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There are a number of types of vasculitis syndrome. Vasculitis syndromes are usually uncommon and cause inflammation of the arteries and blood vessels in the body. Some types of vasculitis syndrome, such as giant cell arteritis, Behçet's syndrome, and Takayasu's arteritis, affect only the larger blood vessels. Microscopic polyangiitis and Churg-Strauss syndrome affect the smaller blood vessels. Some forms of vasculitis syndrome affect the skin or joints as well.
Behçet's syndrome is a type of vasculitis syndrome that typically appears when a person is young, in his 20s or 30s. It is more common in men than in women. The disorder can cause inflammation of a number of organ systems, from the blood vessels to the genitals to the eyes.
A common initial symptom of Behçet's is an ulcer in the mouth. Inflammation of the eye from Behçet's can lead to blindness if not taken care of. There is no cure for Behçet's, but most patients' symptoms respond to corticosteroids.
Giant cell arteritis, another type of vasculitis syndrome, involves inflammation of the arteries in a person's head. A headache, particularly pain in the temples, and blurry vision are the most frequent symptoms of the condition. Women more than age 50 are at the most risk for giant cell arteritis, especially if they have polymyalgia rheumatica, a type of vasculitis that causes stiffness in the hips and neck.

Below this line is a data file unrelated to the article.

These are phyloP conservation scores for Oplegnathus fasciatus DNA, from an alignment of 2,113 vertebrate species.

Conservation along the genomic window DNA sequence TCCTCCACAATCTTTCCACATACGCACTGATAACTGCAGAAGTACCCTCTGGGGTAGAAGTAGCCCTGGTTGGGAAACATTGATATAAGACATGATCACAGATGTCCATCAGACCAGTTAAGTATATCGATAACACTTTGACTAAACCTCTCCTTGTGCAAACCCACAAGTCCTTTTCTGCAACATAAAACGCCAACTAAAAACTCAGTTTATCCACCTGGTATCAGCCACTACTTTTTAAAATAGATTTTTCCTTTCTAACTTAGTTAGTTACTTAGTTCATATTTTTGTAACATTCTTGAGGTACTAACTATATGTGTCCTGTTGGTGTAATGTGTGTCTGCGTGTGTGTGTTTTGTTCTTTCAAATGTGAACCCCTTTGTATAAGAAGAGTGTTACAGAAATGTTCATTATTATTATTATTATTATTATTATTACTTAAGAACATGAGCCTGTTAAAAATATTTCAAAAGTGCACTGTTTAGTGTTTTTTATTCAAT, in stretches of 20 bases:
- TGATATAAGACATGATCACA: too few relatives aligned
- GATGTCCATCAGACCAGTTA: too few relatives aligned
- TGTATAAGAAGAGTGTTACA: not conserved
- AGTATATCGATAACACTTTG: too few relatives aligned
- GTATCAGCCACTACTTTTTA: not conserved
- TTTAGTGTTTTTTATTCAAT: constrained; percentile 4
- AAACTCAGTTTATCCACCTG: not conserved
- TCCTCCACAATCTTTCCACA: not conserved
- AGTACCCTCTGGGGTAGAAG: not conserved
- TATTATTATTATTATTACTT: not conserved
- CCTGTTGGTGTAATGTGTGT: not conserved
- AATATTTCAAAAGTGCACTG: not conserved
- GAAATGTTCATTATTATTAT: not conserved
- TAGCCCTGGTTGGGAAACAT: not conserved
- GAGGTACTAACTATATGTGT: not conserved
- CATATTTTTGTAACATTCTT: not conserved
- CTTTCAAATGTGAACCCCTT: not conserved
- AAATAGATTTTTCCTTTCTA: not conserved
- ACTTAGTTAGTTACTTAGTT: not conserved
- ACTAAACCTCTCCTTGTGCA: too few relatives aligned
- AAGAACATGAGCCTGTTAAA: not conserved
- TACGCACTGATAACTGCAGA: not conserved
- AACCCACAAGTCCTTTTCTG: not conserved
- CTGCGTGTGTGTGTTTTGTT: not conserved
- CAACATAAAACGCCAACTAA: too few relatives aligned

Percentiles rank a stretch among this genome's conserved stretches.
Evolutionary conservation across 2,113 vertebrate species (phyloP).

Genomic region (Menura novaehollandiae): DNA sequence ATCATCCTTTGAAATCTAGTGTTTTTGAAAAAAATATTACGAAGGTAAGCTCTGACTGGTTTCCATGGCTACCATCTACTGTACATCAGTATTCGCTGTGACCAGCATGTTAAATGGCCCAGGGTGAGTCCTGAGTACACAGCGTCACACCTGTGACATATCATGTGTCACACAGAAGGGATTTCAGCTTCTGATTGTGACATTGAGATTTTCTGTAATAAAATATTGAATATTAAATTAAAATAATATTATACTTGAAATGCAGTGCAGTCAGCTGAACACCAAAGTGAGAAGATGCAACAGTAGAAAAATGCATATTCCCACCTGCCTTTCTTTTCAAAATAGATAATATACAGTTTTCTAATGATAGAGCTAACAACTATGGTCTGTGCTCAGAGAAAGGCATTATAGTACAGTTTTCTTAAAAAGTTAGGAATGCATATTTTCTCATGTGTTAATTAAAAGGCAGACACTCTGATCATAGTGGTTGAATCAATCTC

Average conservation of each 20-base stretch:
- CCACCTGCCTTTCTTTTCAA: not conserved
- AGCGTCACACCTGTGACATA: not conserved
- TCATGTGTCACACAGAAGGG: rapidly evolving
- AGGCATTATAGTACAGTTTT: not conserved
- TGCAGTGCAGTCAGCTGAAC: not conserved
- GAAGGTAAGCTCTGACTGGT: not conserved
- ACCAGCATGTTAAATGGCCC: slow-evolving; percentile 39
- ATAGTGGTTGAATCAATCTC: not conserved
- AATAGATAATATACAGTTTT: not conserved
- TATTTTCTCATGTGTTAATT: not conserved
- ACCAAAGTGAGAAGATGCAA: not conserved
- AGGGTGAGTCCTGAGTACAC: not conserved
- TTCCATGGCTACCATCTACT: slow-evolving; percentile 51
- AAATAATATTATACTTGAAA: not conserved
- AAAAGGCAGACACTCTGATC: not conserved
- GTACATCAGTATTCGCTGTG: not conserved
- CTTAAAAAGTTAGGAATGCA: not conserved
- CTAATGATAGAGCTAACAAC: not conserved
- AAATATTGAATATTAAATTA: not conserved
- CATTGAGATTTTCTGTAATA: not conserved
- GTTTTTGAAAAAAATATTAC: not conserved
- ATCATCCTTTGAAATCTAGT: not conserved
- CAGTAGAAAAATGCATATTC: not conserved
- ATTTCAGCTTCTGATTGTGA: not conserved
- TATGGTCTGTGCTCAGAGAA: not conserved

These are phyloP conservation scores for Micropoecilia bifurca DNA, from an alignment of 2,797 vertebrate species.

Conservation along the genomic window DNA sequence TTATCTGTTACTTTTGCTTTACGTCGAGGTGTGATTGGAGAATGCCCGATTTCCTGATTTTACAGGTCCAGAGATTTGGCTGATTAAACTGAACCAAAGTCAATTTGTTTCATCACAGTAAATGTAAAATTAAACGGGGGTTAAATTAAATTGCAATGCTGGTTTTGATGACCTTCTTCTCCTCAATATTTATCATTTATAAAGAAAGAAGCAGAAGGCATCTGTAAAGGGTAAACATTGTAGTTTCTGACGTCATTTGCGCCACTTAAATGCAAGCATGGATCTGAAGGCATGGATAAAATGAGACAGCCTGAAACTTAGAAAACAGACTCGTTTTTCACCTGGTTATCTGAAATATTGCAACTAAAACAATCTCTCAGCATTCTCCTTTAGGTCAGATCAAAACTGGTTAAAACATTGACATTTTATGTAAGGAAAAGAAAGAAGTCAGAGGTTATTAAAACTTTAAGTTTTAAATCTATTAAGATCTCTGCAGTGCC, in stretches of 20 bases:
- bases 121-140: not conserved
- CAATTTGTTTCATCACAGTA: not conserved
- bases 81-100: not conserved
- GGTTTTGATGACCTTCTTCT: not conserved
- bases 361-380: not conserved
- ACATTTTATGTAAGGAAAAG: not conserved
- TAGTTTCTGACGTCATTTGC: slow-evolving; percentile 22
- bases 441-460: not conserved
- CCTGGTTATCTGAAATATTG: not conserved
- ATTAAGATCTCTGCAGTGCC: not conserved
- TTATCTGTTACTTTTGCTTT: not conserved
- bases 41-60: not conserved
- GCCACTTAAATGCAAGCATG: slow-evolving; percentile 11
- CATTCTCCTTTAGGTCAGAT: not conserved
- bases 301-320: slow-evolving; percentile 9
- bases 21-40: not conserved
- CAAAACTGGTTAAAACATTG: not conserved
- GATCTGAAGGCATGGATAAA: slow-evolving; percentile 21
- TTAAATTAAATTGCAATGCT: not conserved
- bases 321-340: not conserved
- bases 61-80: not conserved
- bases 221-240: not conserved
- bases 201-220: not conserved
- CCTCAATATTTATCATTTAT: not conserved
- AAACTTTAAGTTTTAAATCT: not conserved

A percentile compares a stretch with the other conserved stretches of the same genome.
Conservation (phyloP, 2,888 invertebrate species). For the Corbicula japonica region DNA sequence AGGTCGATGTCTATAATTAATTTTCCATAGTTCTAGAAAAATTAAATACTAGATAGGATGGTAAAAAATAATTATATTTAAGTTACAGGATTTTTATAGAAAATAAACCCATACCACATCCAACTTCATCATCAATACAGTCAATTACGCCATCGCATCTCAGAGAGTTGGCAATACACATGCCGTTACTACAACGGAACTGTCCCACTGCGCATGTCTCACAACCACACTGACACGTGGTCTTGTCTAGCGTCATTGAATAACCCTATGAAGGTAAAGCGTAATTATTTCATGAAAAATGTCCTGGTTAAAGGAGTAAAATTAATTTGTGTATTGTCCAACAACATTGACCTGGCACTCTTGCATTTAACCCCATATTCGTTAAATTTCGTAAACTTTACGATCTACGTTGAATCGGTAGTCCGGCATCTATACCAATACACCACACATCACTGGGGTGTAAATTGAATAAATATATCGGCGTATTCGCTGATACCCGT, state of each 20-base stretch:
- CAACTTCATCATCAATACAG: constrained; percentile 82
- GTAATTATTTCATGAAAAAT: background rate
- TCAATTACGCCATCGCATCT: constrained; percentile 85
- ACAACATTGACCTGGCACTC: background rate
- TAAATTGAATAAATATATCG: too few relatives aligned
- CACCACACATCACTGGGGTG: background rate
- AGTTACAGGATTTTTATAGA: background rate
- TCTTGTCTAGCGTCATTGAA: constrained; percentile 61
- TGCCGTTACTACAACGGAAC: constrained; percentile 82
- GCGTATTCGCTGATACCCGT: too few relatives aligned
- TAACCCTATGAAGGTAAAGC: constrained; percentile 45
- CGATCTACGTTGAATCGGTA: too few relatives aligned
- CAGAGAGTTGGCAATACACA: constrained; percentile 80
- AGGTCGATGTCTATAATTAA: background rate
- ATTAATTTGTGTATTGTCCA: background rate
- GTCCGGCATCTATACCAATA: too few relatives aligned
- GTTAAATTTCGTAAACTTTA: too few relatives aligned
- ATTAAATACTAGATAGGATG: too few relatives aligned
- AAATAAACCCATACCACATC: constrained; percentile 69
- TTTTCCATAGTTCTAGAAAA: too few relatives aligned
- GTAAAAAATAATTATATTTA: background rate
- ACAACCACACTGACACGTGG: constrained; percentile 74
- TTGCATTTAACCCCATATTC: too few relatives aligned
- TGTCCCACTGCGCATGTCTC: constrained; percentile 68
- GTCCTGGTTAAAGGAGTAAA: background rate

Takayasu's arteritis is a rare condition that mostly affects young women less than age 40 and young girls. The disease causes damage to the aorta and other large or medium-sized blood vessels. Initial symptoms of Takayasu's arteritis involve fatigue and rapid unexplained weight loss. As the disease progresses, a woman may develop high blood pressure, a diminished pulse, and chest pain. Corticosteroids can often treat symptoms, though in some cases bypass surgery may be needed to improve blood flow and reduce symptoms.
When a person has Churg-Strauss syndrome, another type of vasculitis syndrome, inflammation of the smaller blood vessels restricts the flow of blood to organs such as the lungs. A common symptom of Churg-Strauss syndrome is asthma, which typically appears years before any other symptoms. In later stages of the disease, a person will have elevated levels of eosinophils, a type of white blood cell. In the final stage of the illness, blood vessels throughout the body become inflamed, leading to neuropathy, joint pain, and skin rashes, among other symptoms. There is no cure for Churg-Strauss syndrome, but corticosteroids and other immunosuppressive medications may ease a person's symptoms.
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